: After running aground last week on a remote island off the coast of South Africa, a freighter has leaked over 800 tons of fuel oil, coating an estimated 20,000 already-endangered penguins. “The scene at Nightingale [Island] is dreadful as there is an oil slick around the entire island,” said Tristan Conservation Officer Trevor Glass said in a statement. But even worse, authorities fear that the rats from the soybean-toting ship will swim to the island and destroy the bird population. What's the Context:
What's the News
The MS Oliva was traveling from Brazil to Singapore when it ran aground last Wednesday for unknown reasons, breaking up on Saturday and pouring some of its 1,500 tons of heavy oil into the surrounding waters.
There are over 200,000 Northern Rockhopper Penguins (nearly half the world's population of this species) on the Tristan Da Cunha archipelago, which includes Nightingale Island. This cleanup job is especially difficult because these islands lie 1,700 miles from the closest land, South Africa, making it much more difficult to launch a significant response---not good for birds who're already listed on the international endangered list.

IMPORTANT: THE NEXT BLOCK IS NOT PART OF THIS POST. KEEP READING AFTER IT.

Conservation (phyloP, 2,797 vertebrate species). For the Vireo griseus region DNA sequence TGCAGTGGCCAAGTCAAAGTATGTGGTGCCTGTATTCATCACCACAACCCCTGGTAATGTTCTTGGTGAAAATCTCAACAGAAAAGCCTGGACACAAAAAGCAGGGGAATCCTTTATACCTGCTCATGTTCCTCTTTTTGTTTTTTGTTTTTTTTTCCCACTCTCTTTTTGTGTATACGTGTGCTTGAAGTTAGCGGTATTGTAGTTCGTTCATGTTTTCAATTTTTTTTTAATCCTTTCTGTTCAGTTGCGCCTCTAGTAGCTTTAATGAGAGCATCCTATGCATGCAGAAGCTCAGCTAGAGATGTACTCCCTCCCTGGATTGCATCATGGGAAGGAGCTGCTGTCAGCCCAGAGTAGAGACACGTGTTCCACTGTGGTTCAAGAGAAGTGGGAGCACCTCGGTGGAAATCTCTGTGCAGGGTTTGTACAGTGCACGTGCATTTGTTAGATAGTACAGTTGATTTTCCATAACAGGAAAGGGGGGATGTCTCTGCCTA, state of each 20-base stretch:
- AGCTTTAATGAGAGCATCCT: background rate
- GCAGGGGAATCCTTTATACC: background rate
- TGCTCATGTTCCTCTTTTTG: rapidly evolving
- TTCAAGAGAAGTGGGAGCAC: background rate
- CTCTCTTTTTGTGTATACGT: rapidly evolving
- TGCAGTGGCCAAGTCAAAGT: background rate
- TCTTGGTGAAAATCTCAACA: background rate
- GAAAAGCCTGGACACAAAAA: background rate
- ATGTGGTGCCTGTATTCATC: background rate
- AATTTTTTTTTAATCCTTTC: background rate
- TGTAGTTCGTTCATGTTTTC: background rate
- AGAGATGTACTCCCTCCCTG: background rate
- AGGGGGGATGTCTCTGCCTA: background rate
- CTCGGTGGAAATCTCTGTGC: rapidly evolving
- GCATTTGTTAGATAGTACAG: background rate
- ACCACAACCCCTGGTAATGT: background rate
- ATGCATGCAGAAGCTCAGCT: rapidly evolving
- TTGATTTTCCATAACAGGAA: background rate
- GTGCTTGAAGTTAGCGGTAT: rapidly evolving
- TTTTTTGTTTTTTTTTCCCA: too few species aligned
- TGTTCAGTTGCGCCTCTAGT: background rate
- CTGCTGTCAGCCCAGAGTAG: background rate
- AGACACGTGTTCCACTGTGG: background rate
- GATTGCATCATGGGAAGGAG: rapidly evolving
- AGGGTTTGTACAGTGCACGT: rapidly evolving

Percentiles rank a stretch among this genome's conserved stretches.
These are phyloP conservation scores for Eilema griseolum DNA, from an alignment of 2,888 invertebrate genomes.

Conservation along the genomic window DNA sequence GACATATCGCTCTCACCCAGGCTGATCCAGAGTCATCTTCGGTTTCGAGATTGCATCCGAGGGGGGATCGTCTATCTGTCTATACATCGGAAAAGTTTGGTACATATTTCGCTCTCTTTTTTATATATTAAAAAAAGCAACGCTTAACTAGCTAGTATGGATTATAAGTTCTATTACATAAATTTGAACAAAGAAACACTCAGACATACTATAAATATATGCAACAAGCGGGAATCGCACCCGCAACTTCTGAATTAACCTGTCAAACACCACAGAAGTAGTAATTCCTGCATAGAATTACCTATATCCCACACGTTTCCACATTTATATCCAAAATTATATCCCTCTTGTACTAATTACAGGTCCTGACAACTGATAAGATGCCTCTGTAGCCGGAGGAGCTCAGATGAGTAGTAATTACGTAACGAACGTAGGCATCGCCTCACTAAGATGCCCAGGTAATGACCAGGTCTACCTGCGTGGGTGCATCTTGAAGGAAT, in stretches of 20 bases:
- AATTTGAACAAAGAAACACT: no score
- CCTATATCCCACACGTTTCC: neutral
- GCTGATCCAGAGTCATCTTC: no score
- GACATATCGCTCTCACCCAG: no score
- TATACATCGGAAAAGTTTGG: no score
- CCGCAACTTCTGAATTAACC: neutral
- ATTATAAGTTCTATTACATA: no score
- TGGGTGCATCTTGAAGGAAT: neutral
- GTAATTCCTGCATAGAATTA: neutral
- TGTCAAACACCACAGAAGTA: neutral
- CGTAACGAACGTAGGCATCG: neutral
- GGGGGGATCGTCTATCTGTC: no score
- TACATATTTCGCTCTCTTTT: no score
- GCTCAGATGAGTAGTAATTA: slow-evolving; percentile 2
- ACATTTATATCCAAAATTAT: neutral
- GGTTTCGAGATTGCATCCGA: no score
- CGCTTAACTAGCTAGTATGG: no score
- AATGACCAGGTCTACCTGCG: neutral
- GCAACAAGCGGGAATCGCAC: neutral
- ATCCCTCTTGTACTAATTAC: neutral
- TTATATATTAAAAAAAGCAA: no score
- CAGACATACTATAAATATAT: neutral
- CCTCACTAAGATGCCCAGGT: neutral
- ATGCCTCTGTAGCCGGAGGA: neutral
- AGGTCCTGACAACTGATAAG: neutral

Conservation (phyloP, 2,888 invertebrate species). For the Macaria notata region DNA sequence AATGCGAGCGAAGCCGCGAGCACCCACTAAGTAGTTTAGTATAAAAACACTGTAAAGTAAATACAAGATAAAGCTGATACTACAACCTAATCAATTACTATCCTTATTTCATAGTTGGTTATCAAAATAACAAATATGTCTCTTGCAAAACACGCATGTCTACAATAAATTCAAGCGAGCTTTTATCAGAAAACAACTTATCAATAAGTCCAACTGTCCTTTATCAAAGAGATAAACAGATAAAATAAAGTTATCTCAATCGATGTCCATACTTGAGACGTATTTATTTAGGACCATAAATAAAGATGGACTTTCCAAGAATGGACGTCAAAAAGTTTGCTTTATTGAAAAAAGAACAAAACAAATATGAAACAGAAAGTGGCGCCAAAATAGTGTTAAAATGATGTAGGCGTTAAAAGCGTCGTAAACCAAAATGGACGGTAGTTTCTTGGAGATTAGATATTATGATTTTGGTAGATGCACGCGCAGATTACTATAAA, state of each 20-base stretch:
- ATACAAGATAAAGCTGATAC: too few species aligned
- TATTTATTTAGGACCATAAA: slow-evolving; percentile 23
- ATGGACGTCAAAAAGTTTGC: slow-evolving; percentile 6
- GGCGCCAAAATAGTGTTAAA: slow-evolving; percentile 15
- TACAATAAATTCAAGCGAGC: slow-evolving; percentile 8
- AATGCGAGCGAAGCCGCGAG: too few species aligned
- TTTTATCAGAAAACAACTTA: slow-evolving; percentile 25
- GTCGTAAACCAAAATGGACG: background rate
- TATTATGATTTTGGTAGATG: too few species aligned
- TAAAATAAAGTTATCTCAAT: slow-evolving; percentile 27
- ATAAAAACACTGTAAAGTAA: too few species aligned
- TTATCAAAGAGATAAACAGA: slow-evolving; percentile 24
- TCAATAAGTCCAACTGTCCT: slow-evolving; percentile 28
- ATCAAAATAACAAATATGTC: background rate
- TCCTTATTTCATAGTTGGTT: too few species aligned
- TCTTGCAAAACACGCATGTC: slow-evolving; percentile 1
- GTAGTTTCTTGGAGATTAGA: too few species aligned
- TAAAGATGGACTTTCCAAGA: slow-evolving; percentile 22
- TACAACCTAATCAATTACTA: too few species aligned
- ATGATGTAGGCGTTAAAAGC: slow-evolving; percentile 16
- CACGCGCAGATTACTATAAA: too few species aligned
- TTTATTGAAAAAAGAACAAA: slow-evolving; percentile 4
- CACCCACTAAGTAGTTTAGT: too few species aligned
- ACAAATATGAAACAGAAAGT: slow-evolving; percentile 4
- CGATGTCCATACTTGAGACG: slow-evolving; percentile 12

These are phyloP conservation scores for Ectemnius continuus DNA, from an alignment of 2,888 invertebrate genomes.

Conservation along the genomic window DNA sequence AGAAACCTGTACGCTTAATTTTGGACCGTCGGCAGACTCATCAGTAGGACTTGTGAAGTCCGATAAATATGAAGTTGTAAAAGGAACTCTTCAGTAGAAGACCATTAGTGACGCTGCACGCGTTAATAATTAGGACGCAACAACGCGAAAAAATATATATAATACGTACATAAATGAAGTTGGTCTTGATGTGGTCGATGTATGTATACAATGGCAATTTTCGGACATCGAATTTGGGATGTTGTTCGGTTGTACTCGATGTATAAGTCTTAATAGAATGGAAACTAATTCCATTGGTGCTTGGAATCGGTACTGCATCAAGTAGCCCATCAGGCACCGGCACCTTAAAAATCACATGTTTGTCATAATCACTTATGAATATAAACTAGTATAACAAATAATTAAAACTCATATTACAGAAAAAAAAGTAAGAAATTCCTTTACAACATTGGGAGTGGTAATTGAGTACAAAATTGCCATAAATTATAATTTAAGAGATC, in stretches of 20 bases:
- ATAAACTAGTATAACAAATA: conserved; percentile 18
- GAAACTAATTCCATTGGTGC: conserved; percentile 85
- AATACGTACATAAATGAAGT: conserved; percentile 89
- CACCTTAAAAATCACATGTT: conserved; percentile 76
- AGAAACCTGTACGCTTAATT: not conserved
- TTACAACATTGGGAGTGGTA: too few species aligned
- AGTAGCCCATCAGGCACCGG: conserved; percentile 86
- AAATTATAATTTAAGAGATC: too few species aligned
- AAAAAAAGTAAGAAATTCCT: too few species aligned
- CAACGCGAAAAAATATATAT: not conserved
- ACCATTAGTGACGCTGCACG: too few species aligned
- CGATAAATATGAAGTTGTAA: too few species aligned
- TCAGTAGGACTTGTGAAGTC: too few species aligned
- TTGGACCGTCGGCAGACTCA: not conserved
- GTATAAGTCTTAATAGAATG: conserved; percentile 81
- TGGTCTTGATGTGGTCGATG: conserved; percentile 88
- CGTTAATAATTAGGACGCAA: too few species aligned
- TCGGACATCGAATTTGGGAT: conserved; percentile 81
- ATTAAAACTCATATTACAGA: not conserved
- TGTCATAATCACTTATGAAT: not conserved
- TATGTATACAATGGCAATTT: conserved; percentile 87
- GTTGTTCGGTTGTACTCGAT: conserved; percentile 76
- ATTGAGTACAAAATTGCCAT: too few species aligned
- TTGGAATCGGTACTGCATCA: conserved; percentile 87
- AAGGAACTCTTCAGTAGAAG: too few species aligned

The biggest danger to the penguins would be if if any rats make it from the ship to the island, as they can feast on baby birds unhindered. Like the birds from William Stolzenburg's Rat Island---a gripping account of the challenges in ridding rats from infested islands---these remote birds "evolved in a world devoid of land-bound mammals," and so are pretty much defenseless against rats.
80beats has covered oil spills in the past, including last year's BP spill and its effects on wildlife.
In that spill, the pelican was the oil-covered bird species that symbolized environmental disaster.
The Future Holds: Though a salvage tug left Cape Town, South Africa, last Thursday, the earliest it will arrive to help remove fuel is this Wednesday. With little to salvage, authorities say that cleanup is now the main task at hand. As Jay Holcomb, the director emeritus of the International Bird Rescue Research Center, told the New York Times, "Many of the birds have been oiled for over a week, which limits their chances of survival."
Image: Wikimedia Commons / Arjan Haverkamp